-David Jarman on the DailyKos Poll Explorer forecast: "The switch to a two-way race between Roberts and Orman, where Orman has a 10-point lead, dramatically changes the trajectory of the Kansas race. Where the Democrats previously had a 5 percent shot of winning the race, they now have a 54 percent shot!...Here's where the modeling gets tricky, and it starts to cross over from mere poll aggregation into game theory...[under the scenario where] Democrats win 49 seats, Republicans win 50 seats...There's no 'clear' majority (in other words, if Orman throws in with the Democrats, the Dems will have a majority because of Biden; if he throws in with the Republicans; the Republicans will have a majority), and Orman needs to go one way or the other, unless fellow indie Angus King decides to leave the Dem caucus and join Orman on a two-person magical unicorn ride. Our model, awesome as it is, still can't predict Orman's state of mind, so in all 49 D/50 R scenarios, we're allowing Orman a 50 percent chance of caucusing with the Dems and 50 percent chance of caucusing with the GOP." [DailyKos]

More on Kansas:

-John Sides says it's too early to tell how the Kansas Senate race will play out. [WashPost]

-Nate Cohn says Orman's a real contender. [NYTimes]

-Cook Political Report moves the race from Likely R to Lean R. [@jennifereduffy]

VIEWS OF THE JOB MARKET, BUT NOT ECONOMIC OPTIMISM, RISE - Pew Research: "In advance of Friday’s jobs report, the public’s assessment of job availability in their local communities has improved modestly. But that has done nothing to boost overall economic optimism. For Americans, jobs are only part of the economic picture: 56% say their family’s incomes are falling behind the cost of living. That is about as many as said their incomes were falling behind in October 2008 (57%), during the Wall Street financial crisis. And 45% say they have experienced one or more serious financial hardships – such as a job layoff, an inability to pay for health care or trouble with a collection agency – over the past year. Among those with low family incomes (less than $30,000 a year), fully 66% have confronted at least one serious financial problem." [Pew]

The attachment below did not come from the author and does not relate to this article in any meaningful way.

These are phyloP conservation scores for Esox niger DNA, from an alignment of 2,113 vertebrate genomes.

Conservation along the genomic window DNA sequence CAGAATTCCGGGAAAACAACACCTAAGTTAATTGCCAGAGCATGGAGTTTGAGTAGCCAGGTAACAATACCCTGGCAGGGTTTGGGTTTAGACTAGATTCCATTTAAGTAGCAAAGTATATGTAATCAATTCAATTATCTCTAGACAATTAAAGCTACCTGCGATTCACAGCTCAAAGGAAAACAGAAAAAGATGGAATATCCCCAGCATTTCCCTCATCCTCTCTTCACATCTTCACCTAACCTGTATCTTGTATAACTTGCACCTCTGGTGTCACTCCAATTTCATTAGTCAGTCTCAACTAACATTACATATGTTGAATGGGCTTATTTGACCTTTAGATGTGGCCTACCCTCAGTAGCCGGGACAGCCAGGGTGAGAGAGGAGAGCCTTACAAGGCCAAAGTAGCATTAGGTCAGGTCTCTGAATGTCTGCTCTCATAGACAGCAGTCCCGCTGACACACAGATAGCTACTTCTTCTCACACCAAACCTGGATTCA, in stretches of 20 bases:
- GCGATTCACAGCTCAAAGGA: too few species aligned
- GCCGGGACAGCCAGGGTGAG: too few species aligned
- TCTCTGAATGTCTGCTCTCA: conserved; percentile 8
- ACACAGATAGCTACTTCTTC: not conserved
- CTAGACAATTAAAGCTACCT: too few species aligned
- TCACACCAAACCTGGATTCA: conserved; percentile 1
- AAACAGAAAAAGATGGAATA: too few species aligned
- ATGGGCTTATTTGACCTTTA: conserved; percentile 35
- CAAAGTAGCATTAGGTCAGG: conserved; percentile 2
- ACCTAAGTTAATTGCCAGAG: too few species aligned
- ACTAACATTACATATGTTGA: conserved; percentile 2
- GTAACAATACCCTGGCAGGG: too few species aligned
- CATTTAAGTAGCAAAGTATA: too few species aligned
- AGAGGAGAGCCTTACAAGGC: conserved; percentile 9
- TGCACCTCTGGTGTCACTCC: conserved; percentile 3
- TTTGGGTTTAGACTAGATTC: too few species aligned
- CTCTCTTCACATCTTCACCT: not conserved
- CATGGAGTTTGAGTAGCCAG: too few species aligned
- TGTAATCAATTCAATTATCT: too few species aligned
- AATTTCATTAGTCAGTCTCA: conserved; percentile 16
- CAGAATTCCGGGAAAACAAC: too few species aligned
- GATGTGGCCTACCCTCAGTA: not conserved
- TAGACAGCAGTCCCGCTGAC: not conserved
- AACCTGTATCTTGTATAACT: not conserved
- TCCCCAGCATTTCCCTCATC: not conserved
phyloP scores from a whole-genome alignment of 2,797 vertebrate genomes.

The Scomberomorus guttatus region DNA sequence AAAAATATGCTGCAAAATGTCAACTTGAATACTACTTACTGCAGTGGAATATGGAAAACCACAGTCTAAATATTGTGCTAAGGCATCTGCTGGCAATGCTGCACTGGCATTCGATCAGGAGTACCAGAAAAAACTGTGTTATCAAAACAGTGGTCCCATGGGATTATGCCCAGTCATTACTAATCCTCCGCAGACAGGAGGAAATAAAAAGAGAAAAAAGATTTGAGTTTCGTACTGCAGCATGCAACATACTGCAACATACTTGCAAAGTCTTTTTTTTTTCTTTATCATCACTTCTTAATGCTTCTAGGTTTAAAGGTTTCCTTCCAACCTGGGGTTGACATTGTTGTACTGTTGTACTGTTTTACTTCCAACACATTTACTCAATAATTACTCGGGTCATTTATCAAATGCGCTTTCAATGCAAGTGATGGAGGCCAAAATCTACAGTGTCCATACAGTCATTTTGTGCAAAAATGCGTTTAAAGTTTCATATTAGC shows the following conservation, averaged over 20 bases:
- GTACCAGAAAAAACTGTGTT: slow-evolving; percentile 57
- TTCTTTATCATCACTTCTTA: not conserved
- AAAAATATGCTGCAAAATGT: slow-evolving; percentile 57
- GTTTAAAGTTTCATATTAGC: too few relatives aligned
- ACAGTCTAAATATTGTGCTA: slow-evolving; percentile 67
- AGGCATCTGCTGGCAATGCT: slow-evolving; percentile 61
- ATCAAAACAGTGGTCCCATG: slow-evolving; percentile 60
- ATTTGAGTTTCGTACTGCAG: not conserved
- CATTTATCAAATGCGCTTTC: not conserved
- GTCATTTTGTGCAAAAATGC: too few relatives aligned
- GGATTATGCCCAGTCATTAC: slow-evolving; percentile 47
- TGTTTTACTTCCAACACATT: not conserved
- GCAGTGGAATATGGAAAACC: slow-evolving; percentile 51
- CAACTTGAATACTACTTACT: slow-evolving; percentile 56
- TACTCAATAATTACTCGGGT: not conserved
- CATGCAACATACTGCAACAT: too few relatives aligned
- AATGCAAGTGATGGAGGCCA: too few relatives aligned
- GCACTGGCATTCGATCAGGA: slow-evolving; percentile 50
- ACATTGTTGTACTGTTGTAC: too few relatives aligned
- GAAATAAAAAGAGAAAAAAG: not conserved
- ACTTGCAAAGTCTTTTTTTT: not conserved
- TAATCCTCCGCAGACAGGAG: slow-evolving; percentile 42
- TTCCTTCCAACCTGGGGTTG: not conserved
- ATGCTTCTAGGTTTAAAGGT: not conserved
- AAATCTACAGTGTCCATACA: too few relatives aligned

OBAMA'S APPROVAL HITS 38 PERCENT ON GALLUP - As a handful of news outlets including the New York Post, The Washington Times, the Daily Caller and Breitbart note, this is tied with his record low rating, which Gallup editor-in-chief Frank Newport attributes partially to a string of foreign policy crises. [NYPost]

Is it a 'blip'? - Jonathan Bernstein: "BHO Gallup approval down to 38, post-2011 low (almost certainly just a blip, watch polling averages, etc.)...Unlikely he's dropped ~4 pts. Could certainly be indication he's dropped some." [@jbplainblog]

What the polling average says - HuffPollster's Obama approval chart shows Obama's approval so far remaining steady at just below 43 percent, even with the chart set to "less smoothing" to allow for the possibility of a sudden change. It also shows how tracking polls can vary on a day-to-day basis -- which is why an unusually high or low number, while it can be a sign of future change, may also be statistical noise. [Pollster chart]

POLL FINDS ARKANSAS A DEAD HEAT - Mark Preston: "Rep. Tom Cotton has a 2-point advantage over Democratic Sen. Mark Pryor in a new CNN/ORC International poll of the political knife fight for the U.S. Senate seat in Arkansas. Cotton's 49%-47% edge over the incumbent falls well within the survey's 4.5% margin of error, essentially making this race, which will help determine who controls the Senate, a dead heat two months before Election Day….The poll shows that each candidate is winning his party's traditional political voting blocs, except Cotton appears strong with a key subset of the national Democratic Party's most faithful supporters -- a data point that is likely to raise a red flag among party elders and strategists. While Pryor holds an 8-point advantage over Cotton with likely women voters overall, Cotton is favored by likely voters among white women by 11 points. Losing a key constituency to an opponent by such a large margin could be devastating." [CNN]

Previous surveys also show a close race - HuffPost Pollster's model, not yet include the CNN/ORC, gives Pryor a 53.8 percent chance, or essentially even odds, of winning. [Pollster]

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FRIDAY'S 'OUTLIERS' - Links to the best of news at the intersection of polling, politics and political data:

-Sean Trende says the current polling understates Republicans' prospects, and predicts undecideds will move toward the GOP. [RCP]

-California Gov. Jerry Brown (D) is leading his Republican rival by double digits. [Field]

-Two Massachusetts polls find Martha Coakley (D) leading Charlie Baker (D) by nine points in Massachusetts [UMass Lowell, MassINC]

-Steve Koczela explains the differences between Massachusetts primary polls; finds support for Steve Grossman higher with perennial Democratic primary voters. [WBUR]

-Sandra Fluke's internal polling puts her ahead in her race for California State Senate. [RCP]

-Americans are pretty confused as to where the U.S. is actually bombing. [YouGov]

-A majority of Americans do not think tougher economic sanctions will stop Russian aggression. [YouGov]

-Most Floridians want the minimum wage raised to at least $9 an hour. [SurveyUSA]